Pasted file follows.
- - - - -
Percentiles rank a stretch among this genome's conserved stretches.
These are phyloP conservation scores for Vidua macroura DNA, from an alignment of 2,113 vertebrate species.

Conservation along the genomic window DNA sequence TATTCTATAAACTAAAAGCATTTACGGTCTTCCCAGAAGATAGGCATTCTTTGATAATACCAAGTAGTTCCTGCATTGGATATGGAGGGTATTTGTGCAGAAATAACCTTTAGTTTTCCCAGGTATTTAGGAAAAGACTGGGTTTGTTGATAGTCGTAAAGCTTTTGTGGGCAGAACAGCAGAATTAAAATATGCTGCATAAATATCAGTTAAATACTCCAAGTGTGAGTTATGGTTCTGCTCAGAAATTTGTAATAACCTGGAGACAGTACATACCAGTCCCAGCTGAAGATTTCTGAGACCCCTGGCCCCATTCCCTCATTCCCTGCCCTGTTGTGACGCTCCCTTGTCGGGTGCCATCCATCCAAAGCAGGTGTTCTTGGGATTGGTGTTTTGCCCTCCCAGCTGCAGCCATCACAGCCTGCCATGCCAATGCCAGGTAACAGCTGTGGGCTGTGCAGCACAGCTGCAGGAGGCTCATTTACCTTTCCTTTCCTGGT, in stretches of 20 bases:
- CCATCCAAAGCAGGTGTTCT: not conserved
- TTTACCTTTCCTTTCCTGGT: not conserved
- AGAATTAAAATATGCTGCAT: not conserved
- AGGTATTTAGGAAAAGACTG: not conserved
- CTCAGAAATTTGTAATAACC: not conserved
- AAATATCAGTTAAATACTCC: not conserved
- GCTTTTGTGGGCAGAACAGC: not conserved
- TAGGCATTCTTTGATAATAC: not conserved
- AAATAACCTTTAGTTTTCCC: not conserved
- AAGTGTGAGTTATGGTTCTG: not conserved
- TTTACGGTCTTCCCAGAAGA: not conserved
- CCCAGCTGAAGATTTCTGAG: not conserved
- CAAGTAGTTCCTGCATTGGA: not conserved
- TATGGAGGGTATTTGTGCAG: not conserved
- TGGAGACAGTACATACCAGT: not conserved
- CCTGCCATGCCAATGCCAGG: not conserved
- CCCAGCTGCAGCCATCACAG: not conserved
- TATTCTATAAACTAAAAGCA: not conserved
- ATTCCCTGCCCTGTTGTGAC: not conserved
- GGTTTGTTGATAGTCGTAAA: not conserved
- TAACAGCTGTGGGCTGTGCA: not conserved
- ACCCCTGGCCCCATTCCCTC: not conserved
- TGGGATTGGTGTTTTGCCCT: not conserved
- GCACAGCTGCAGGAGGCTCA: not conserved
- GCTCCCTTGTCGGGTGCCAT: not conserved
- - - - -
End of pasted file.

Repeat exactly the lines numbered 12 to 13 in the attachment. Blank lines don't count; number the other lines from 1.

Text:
- AAATAACCTTTAGTTTTCCC: not conserved
- AAGTGTGAGTTATGGTTCTG: not conserved